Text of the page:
Apologies for the delay, but things have been busy here at The Day Job. Last night’s third episode of The Missing – now attracting almost six million viewers per episode – is really starting to ramp up the action. We have a son abducted, a relationship falling apart, suspects galore being pegged and two timelines’ worth of action to digest. Not much, then.
Last night. And so it starts. The past two episodes have set up suspects, built them up and knocked them back down again. Thanks to the persistence of ruthless journo Malik Suri – who has been like a dog with a bone, trying to nail the Hughes for ‘what they did’ – it was only a matter of time until Tony Hughes was presented as a piece of the investigative puzzle. In the 2006 timeline he was called in for questioning by Julien and his team because of a violent attack on a man in his past (the nurse in the present day, looking after Emily’s terminally ill father).
To his astonishment Tony was suddenly being subjected to some tough interrogation by Julien, previously a sympathetic ally. This harks back to the McCann case – everything seems to in The Missing – and mirrors the trial by (social) media Gerry and Kate had and have to go through. When there are no answers in a case someone needs to be blamed, and suddenly the parents become a focus for attention. In Tony Hughes’s case, he and his father-in-law (unbeknown to Emily) had paid the nurse off but this little deal was coming back to haunt him.
As Tony was wriggling out of an uncomfortable situation, Julien greeted an undercover operative, working inside a Paris-based organised crime gang. He reported that the gang was due to transfer something big. Not drugs, not guns, but perhaps a child. He gave Julien the details of the drop-off.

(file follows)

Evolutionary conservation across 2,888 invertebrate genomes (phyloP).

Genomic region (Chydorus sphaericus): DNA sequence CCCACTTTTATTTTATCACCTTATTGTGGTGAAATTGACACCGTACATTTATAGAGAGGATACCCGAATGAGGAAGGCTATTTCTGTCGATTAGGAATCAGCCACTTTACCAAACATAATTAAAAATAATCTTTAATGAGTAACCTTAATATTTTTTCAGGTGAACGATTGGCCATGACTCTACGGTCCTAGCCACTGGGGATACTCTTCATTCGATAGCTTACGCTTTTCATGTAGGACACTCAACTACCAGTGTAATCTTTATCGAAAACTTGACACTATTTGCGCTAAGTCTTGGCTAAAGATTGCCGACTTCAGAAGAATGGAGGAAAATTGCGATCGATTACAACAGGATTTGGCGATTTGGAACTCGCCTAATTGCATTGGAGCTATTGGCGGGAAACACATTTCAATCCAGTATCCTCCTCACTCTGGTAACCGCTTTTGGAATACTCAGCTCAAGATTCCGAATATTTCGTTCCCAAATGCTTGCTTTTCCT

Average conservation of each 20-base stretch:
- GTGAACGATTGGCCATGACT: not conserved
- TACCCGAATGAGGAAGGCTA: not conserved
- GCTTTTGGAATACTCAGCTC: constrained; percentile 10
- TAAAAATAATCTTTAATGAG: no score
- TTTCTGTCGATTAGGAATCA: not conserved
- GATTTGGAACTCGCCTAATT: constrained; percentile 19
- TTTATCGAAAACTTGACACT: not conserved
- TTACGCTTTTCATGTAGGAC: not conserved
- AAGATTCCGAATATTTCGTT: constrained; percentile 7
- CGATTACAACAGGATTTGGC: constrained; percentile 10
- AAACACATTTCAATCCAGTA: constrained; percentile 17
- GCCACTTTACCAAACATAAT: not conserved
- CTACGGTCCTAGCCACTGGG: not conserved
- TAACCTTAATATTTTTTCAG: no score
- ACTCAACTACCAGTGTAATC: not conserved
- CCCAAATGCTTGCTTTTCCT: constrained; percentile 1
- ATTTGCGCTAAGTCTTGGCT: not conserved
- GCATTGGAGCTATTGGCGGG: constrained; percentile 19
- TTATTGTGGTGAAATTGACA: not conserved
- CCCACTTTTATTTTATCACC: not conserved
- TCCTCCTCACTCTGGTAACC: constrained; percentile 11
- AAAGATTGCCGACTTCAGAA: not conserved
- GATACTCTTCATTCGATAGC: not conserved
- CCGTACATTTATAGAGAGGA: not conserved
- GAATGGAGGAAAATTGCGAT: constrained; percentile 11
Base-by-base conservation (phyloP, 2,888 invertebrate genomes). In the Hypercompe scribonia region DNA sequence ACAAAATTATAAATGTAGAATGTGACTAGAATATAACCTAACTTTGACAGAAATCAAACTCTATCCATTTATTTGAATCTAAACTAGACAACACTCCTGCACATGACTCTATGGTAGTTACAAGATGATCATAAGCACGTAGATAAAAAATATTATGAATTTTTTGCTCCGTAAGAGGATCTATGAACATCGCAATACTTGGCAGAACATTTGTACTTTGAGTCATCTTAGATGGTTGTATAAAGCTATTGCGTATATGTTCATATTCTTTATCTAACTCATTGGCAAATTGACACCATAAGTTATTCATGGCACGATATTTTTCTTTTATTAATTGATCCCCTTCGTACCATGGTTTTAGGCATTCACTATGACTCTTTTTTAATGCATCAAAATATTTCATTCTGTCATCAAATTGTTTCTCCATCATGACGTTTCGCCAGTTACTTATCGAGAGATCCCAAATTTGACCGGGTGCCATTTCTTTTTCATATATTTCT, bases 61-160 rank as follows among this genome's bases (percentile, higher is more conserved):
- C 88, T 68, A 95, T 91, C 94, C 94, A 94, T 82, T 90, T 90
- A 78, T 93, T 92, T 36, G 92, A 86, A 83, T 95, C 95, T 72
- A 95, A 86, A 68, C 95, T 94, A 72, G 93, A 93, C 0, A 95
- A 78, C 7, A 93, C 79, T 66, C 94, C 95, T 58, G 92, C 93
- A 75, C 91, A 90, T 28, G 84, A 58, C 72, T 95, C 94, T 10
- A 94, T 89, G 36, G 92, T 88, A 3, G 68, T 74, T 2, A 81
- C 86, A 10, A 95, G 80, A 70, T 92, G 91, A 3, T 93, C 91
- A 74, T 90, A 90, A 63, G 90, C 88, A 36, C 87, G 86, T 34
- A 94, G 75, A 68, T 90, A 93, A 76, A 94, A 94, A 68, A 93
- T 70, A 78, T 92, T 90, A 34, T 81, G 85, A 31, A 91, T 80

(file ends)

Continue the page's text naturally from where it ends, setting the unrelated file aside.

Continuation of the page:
We also got to find out more about the wonderfully complex character, Ian Garrett. Ken Stott is an incredible actor, one minute presenting a face that seems trustworthy, loveable even, but in an instant able to imbue his features with a steely gaze, jowls dropping to give him a menacing, sinister edge – like a bloodhound ready to attack. He continued to give Tony his support in this episode, but his meeting with Vincent Bourg in a previous episode marked him out to be one to be wary of, intimating as it did his involvement in a local paedophilia ring. This must be an incredibly hard part to play, but Stott nails it once again.
When Tony was finally released, he walked straight into a confrontation with Emily, who was livid after finding out about Tony’s violent episode and her father’s collusion in paying Halpern, the nurse, off. In this confrontation she finally admitted – with a scream – that she blamed Tony for Oliver’s disappearance. Their relationship was disintegrating rapidly.
We got a bit of Tony confronting Vincent Bourg, and we also got a healthy dose of the sting Julien and his team had planned to nab the organised crime gang with. It ended disastrously when, in true thriller style, Julien crashed his car after a chase through labyrinthine streets.
But, in the present day, a crumb for Tony. Julien had found a piece of video that placed Oliver in the house they thought the child might have been held in. Game back on.
Once again we jumped from timeline to timeline, which just about held together, and once again I loved Tcheky Karyo’s softly-softly portrayal of Julien. There were lots of things happening in this episode and at some there has to be a convergence between the timelines and things have to settle down. At the moment we’re in that set-up phase, where anything could happen and anyone is a suspect. And that’s always thrilling. But we do have the whiff of an arc, as the investigation switched to the organised crime gang. This will no doubt continue to be played out in subsequent episodes.
For our episode one review go here
For our episode two review go here